18 Jun 2018, 13:43
Luke Sherman Benjamin Wehrmann Julian Wettengel

Record 1.4 bln euros to stabilise power grid/ Renewables goal in peril

Federal Network Agency (BNetzA)

The costs for power grid stabilising measures rose to a record 1.4 billion euros in 2017 (880 million euros in 2016), says the Federal Network Agency (BNetzA) in its report on grid and system security measures. This was due to lagging grid expansion, a Europe-wide cold spell at the beginning of 2017 and a record feed-in of wind power, among other things. “Only the grid expansion can lower the high costs for grid and system security in the long run,” said BNetzA president Jochen Homann in a press release. Costs include re-dispatch measures, the use of power plants in the reserve, and power feed-in management.

Find the press release in German here and the report in German here.

For background, read the CLEW factsheet Re-dispatch costs in the German power grid and the dossier The energy transition and Germany’s power grid.

Clean Energy Wire

A socially just transition of all economic sectors should be the guiding principal for modern climate policy, German environment minister Svenja Schulze told more than 30 ministers at the opening of the Petersberg Climate Dialogue in Berlin. According to Samantha Smith of the International Trade Union Confederation (ITUC), Germany’s newly set-up coal exit commission could be a model for other countries on how to bring down greenhouse gas emissions and deal with the economic consequences in affected regions at the same time. The two days of informal climate talks, which Germany co-hosts with upcoming UN climate conference president Poland, are seen as an opportunity to openly discuss political issues and prepare official negotiations in Katowice in December. German Chancellor Angela Merkel is scheduled to speak at the Dialogue on 19 June.

For background, read the article Germany starts coal exit talks in bid to improve patchy climate record and Merkel calls for honouring Paris deal as German climate action falters.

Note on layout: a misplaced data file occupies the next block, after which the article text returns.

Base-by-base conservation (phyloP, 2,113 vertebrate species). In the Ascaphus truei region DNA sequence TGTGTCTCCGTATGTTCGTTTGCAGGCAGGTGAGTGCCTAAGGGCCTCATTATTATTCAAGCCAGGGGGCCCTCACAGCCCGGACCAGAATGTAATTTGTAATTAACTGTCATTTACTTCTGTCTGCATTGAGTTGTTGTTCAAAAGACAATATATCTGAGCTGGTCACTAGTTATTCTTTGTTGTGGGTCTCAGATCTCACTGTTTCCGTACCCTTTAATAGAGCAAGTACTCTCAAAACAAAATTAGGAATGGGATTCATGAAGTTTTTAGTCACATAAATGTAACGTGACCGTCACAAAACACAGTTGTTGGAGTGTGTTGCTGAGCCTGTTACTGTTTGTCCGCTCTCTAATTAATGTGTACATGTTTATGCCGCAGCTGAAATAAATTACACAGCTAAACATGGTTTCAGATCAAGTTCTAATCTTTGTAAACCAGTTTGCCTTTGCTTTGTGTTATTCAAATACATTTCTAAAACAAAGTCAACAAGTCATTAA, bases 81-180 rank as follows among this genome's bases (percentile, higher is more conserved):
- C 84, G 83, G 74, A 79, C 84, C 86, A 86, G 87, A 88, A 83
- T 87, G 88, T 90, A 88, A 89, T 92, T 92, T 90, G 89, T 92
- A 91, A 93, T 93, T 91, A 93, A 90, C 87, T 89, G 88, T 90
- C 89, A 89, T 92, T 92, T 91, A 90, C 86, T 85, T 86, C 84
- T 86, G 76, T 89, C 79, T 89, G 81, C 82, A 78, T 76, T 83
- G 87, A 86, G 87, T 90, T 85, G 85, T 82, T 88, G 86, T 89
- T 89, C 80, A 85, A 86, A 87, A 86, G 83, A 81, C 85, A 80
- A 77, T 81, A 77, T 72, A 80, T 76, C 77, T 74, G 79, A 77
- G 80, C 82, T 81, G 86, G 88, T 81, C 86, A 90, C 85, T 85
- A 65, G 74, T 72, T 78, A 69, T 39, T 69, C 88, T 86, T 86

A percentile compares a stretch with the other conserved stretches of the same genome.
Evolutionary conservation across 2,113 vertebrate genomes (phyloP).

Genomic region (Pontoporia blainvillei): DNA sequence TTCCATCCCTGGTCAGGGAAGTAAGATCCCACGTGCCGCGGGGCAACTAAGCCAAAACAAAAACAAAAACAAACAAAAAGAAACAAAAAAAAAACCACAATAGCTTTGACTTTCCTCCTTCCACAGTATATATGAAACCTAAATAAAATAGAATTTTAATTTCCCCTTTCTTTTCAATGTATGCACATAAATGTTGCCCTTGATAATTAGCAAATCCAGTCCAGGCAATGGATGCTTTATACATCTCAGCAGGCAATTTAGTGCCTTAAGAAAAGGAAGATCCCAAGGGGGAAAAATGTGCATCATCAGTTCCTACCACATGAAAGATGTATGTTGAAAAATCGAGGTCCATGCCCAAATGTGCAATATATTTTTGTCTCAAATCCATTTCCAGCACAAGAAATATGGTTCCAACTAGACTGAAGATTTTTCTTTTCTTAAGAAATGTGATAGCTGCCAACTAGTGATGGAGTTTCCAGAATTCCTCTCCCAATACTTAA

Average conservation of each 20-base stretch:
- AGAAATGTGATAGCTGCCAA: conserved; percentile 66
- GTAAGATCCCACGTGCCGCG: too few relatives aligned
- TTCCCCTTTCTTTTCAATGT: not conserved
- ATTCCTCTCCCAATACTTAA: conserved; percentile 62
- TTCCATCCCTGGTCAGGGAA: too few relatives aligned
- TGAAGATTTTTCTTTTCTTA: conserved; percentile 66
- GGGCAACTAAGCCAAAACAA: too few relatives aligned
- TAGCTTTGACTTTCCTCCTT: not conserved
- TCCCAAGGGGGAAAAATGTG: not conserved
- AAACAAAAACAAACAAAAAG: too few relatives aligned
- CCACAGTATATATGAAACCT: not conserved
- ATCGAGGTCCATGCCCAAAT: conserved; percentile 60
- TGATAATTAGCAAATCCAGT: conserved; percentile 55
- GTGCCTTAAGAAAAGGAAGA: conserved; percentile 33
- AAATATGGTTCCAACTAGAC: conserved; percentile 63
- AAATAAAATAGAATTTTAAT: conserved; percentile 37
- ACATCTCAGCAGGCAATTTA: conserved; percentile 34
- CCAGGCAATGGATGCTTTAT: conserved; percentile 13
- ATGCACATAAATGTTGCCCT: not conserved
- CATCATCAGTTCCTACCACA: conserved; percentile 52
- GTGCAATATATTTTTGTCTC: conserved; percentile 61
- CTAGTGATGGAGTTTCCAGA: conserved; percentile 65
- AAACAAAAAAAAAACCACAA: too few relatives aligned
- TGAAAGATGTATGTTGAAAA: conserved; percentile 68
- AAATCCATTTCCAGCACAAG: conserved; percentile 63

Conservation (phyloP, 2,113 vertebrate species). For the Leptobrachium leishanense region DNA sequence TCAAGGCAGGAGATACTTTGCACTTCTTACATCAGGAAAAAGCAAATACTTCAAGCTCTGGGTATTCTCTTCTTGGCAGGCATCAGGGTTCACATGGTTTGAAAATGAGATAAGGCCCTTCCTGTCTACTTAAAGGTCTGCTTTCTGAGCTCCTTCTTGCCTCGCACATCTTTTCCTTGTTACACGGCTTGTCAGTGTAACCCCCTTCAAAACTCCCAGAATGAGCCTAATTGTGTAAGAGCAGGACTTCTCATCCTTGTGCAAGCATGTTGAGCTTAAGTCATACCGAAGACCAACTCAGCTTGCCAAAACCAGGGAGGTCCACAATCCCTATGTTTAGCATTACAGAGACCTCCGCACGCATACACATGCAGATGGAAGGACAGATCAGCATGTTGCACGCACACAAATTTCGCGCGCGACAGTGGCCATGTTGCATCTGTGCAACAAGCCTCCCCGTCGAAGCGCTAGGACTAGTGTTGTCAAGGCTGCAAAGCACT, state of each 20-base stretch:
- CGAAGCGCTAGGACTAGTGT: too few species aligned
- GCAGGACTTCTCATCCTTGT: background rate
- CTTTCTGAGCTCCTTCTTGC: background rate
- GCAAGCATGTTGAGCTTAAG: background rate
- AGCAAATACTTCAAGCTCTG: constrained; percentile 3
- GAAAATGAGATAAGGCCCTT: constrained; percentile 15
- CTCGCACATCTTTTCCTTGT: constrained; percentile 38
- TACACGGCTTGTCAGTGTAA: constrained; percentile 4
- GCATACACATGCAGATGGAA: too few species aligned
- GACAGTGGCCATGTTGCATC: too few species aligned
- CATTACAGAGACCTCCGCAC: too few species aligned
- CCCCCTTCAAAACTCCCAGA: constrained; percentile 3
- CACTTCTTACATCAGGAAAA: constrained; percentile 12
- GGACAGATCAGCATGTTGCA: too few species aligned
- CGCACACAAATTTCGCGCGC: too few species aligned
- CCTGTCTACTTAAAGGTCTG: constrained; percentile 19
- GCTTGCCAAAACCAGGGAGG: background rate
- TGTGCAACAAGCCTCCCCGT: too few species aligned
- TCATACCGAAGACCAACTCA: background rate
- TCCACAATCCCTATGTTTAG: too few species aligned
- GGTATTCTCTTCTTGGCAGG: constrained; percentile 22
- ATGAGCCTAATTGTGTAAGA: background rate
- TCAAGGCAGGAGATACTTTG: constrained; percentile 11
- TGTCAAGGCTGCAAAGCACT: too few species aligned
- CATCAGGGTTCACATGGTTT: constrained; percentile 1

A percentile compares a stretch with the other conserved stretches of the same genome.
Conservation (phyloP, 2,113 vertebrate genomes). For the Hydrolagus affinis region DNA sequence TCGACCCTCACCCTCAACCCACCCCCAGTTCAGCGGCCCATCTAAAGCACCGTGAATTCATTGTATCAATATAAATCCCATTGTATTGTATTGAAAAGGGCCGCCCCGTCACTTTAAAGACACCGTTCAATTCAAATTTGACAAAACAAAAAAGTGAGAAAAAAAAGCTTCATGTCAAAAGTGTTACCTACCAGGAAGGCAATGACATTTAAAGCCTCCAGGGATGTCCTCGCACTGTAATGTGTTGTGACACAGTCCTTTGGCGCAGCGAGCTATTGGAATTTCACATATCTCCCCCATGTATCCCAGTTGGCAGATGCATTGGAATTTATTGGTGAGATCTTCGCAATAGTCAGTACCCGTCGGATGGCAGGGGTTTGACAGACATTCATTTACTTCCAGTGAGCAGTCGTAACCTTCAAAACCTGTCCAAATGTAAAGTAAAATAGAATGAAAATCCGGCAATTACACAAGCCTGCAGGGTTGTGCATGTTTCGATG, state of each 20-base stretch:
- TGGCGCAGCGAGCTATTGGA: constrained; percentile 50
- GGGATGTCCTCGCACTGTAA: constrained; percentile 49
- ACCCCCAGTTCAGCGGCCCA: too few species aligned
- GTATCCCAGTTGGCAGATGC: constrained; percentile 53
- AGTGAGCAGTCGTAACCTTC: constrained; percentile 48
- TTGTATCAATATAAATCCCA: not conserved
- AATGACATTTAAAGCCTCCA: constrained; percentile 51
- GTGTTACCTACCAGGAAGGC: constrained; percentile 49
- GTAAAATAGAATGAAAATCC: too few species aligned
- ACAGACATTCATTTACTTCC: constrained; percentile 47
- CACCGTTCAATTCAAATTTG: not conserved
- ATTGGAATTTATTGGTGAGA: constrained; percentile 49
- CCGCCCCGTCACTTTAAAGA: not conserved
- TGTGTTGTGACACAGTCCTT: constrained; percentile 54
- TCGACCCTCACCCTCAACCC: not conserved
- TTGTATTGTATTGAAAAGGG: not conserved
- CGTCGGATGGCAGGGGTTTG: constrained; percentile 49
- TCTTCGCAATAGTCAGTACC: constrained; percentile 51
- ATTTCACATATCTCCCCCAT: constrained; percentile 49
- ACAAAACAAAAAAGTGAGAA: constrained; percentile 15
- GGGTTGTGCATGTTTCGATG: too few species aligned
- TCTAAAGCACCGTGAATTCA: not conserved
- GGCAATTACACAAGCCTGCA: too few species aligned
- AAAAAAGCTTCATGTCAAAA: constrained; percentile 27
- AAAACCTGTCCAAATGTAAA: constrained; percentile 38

Note: The Clean Energy Wire will publish an article on this topic later today.

Renewable Energy Federation

Due to the sluggish advance of its energy transition in the heating and transport sectors, Germany is set to miss the EU target of covering 18-percent of final energy consumption with renewables by 2020, lobby group the Renewable Energy Federation (BEE) says in a press release. According to BEE, Germany will reach a share of 16.4 percent in the target year, contributing to the country also missing its national 2020 emissions reduction target. BEE president Simone Peter said this made it even more difficult to understand why the promise of special renewables auctions made in the government’s coalition treaty was “being delayed or called into question.” Without these special auctions, the gap to reaching our target will be even greater.” Germany not only risks being fined by the EU but is gambling away a much of its political credibility abroad if it breaches agreements and does not pull its weight on climate action, Peter said.

Read the press release in German here.

See the CLEW article Germany on track to widely miss 2020 climate target – government for more information.

Federal Network Agency / Tennet

The Federal Network Agency (BNetzA) has released its 2030 grid development scenarios, including a “substantially altered” scenario based on a 65 percent share of renewables in the power mix, and on the additional auctions for wind and solar power promised in the government’s coalition treaty. "The transmission grid operators must now come up with concrete expansion plans," BNetzA president Jochen Homann said in a press release. Homann said the operators had to use “innovative grid technology and management concepts” in their plans and ensure that optimised use of the existing grid “reduces the need for grid expansion to an inevitable minimum.” The agency’s various expansion scenarios differ on the number of electric cars on German roads, the degree of sector coupling in the energy system and the use of efficient technology and storage in the power sector. Grid operators have to submit their plans by April 2019, the BNetzA added.

Read the press release in German here.

For background, read the dossier The energy transition and Germany’s power grid.

Climate Action Network Europe